NAVAIR

A STRIKING CAREER: Precision Strike Weapons group honors acquisition leader with roots in its community

KEITH SANDERS, Assistant Commander for Acquisition/Program Management;
BIO: Bachelor’s degree in aeronautical engineering from Purdue University, master’s from George Mason University. Joined the civil service in 1971; appointed to the senior executive service in 2003; after college, briefly worked for Pratt & Whitney before becoming a Navy civilian. He has held positions at Naval Weapons Support Center, Crane, Ind.; the Office of the Undersecretary of Defense for Acquisition, Technology and Logistics; and a variety of leadership roles at NAS Patuxent River; 
ON TACKLING TOUGH PROBLEMS: “I was never in a position to choose to work on a tough problem. They kind of found me. You have to understand the root causes before you try to solve that problem. If you just start trying to solve the problem without really understanding what’s making it happen, you can spend an awful lot of time and money guessing wrong”;
ON FINDING YOUR CALLING: “Like most young people, I wasn’t sure what I wanted to do when I grew up. I recommend they find themselves a meaningful role doing things they find challenging. Helping your team succeed has a beneficial side effect of furthering your opportunities. Find something you enjoy. That’s the key.” (U.S. Navy photo)

KEITH SANDERS, Assistant Commander for Acquisition/Program Management; BIO: Bachelor’s degree in aeronautical engineering from Purdue University, master’s from George Mason University. Joined the civil service in 1971; appointed to the senior executive service in 2003; after college, briefly worked for Pratt & Whitney before becoming a Navy civilian. He has held positions at Naval Weapons Support Center, Crane, Ind.; the Office of the Undersecretary of Defense for Acquisition, Technology and Logistics; and a variety of leadership roles at NAS Patuxent River; ON TACKLING TOUGH PROBLEMS: “I was never in a position to choose to work on a tough problem. They kind of found me. You have to understand the root causes before you try to solve that problem. If you just start trying to solve the problem without really understanding what’s making it happen, you can spend an awful lot of time and money guessing wrong”; ON FINDING YOUR CALLING: “Like most young people, I wasn’t sure what I wanted to do when I grew up. I recommend they find themselves a meaningful role doing things they find challenging. Helping your team succeed has a beneficial side effect of furthering your opportunities. Find something you enjoy. That’s the key.” (U.S. Navy photo)

Nov 26, 2012

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Commander of the Naval Air Systems Command, Vice Adm. David Dunaway congratulates Assistant Commander for Acquisition Keith Sanders on receiving the 2012 Richard H. Johnson Technical Achievement Award at a gathering Nov. 15 at the Tides Restaurant near Naval Air Station Patuxent River, Md. (U.S. Navy photo)

Commander of the Naval Air Systems Command, Vice Adm. David Dunaway congratulates Assistant Commander for Acquisition Keith Sanders on receiving the 2 ...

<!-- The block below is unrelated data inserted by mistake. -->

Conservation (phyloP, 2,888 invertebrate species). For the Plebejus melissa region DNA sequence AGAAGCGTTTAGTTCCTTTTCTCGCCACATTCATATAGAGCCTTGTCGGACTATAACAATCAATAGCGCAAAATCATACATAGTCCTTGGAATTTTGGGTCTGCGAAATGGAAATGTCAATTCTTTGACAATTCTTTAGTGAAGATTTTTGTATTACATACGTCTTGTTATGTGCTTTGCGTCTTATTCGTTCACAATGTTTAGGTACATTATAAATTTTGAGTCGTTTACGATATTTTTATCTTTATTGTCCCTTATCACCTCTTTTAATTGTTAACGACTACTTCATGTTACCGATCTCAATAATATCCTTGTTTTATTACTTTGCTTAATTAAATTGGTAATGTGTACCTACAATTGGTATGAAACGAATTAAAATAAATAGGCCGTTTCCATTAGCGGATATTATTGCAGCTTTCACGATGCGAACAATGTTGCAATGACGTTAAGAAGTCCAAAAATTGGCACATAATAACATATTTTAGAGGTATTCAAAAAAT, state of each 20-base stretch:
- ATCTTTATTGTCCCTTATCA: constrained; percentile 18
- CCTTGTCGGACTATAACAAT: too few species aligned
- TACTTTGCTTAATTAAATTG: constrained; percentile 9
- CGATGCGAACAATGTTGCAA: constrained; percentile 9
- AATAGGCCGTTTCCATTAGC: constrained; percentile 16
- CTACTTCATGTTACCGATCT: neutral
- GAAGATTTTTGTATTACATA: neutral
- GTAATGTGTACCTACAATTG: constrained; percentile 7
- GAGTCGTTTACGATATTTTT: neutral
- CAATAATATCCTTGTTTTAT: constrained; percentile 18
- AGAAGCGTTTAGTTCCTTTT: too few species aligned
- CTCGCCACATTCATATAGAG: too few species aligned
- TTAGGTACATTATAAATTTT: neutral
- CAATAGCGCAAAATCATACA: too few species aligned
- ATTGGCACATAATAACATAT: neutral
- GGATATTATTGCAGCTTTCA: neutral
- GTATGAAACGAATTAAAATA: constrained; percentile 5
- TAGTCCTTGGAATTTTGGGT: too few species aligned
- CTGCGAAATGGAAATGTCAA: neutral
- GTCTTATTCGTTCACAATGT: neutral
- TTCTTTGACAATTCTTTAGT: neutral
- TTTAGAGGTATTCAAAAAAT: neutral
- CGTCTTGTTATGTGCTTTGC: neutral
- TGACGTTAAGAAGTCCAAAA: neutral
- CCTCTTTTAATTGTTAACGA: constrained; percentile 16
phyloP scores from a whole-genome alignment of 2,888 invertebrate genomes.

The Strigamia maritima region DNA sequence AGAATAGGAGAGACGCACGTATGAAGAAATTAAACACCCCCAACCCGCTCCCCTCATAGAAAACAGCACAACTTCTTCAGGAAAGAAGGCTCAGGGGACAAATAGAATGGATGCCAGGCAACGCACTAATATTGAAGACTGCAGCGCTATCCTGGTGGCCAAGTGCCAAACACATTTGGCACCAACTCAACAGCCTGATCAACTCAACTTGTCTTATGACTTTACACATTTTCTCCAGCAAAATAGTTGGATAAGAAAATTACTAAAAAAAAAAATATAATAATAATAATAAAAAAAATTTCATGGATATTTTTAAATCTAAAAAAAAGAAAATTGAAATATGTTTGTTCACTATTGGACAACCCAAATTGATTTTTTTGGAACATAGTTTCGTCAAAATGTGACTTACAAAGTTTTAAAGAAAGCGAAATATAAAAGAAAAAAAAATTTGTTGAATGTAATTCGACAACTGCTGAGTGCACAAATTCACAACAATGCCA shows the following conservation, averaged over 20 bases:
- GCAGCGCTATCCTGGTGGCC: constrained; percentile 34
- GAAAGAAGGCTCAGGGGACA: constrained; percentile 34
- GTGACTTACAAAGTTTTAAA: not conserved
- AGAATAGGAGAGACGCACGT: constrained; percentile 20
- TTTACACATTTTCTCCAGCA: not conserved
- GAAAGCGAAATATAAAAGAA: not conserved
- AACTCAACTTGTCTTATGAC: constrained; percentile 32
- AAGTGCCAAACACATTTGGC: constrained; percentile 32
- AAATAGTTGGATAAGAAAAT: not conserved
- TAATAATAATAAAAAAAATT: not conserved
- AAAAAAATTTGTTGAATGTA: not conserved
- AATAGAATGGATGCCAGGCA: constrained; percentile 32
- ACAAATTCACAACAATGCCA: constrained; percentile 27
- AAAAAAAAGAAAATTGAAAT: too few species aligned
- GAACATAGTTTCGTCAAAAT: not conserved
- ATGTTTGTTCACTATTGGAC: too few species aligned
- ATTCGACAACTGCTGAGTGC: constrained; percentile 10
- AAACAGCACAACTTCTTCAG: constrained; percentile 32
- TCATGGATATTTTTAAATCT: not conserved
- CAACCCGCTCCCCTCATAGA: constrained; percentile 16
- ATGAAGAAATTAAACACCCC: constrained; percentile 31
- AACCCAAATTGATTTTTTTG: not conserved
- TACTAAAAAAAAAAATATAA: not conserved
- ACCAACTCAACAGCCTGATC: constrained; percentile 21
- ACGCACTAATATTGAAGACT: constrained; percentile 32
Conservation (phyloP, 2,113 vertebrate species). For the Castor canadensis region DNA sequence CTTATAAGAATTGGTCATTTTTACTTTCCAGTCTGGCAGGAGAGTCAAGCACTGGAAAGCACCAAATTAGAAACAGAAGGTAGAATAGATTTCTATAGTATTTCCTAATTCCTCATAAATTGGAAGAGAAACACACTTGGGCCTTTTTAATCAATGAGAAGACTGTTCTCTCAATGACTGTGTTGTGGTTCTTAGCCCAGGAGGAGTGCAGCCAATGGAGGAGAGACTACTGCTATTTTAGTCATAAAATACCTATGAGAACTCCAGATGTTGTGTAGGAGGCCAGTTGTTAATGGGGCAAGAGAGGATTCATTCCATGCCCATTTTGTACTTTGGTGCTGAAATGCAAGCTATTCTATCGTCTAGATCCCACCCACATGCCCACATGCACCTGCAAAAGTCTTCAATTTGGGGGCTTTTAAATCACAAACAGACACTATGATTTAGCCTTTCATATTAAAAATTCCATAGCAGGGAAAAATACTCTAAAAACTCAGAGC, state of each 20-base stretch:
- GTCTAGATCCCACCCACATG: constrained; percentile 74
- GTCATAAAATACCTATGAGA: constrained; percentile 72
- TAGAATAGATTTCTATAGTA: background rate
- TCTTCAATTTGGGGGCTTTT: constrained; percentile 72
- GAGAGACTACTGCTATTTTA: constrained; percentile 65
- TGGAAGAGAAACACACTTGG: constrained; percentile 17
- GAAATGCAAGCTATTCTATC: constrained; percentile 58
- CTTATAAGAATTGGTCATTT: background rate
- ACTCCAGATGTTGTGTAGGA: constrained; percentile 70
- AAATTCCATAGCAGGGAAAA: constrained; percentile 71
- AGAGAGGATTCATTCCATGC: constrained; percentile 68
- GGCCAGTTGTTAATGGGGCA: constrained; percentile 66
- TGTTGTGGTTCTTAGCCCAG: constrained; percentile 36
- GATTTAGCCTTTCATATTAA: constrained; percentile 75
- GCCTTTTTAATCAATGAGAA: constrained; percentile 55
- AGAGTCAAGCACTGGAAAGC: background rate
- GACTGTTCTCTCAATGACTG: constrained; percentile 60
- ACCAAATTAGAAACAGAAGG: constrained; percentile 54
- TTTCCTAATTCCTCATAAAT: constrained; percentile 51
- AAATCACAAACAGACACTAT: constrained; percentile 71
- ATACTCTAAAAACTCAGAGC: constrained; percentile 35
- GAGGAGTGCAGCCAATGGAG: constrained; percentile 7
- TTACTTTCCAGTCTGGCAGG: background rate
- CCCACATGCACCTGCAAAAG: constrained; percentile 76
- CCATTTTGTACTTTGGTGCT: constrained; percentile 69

NAVAL AIR SYSTEMS COMMAND, PATUXENT RIVER, Md. — When neuropsychologist Roger Wolcott Sperry conducted his split-brain studies, he probably wasn’t considering “whole-brained” thinker Keith Sanders.

The assistant commander for Acquisition, Sanders integrates left-brained analysis and right-brained thoughtfulness to manage 99 Acquisition Category II to IV programs – a portfolio of roughly $2 billion – for the Naval Air Systems Command.

It’s a role he’s held since 2010, one that requires him to be intuitive, innovative and visionary – decidedly right-brained functions, but not a creative stretch for someone who ran track in high school, played the trumpet in a jazz band and enjoys wildlife photography. For most of his 41-year federal government career, however, Sanders’ profession required the cerebral focus that neuroscientists would have labeled left-brained thinking.

He has worked on nearly every air-launched weapon in the DoD inventory. His early development efforts for the Advance Bomb Family (ABF) were the first serious attempt to improve general-purpose bombs and inertial guidance kits for bombs since the Mark 80 family was conceived in the 1950s. ABF did not survive, but it influenced nearly every subsequent direct-attack weapon in the Navy and possibly the world.

Though Sanders shifted his professional focus from building bombs to building consensus, the weapons community never forgot his contributions. On Nov. 15, the Precision Strike Weapons Association, a coalition of defense industry, government and academic experts, honored him with its 2012 Richard H. Johnson Technical Achievement Award at a restaurant near Naval Air Station Patuxent River.

“Keith has enjoyed a remarkable career, nobly serving our great nation for more than four decades -- touching the acquisition or life-cycle support of virtually every major strike weapons program,” said Andy McHugh, chairman of the Precision Strike Association, who also works as the director of Business Development at Tekla Research. “Keith is very deserving of this recognition and it will be an honor to present this award to him in front of family, friends and members of the precision strike community.”

THE VOICE OF REASON

“Keith worked on some of the same programs Dick Johnson [the award’s namesake] did,” said Steve Roemerman, president of Lone Star Aerospace, an analysis and systems engineering company, who has known Sanders for more than 20 years. “Keith is someone who takes a systems approach to understanding what facts matter. That kind of systems thinking helps him navigate complex and difficult problems. When a group of people are facing a difficult set of challenges, he’s one of the voices who help people find a consensus on how to overcome problems or challenges.”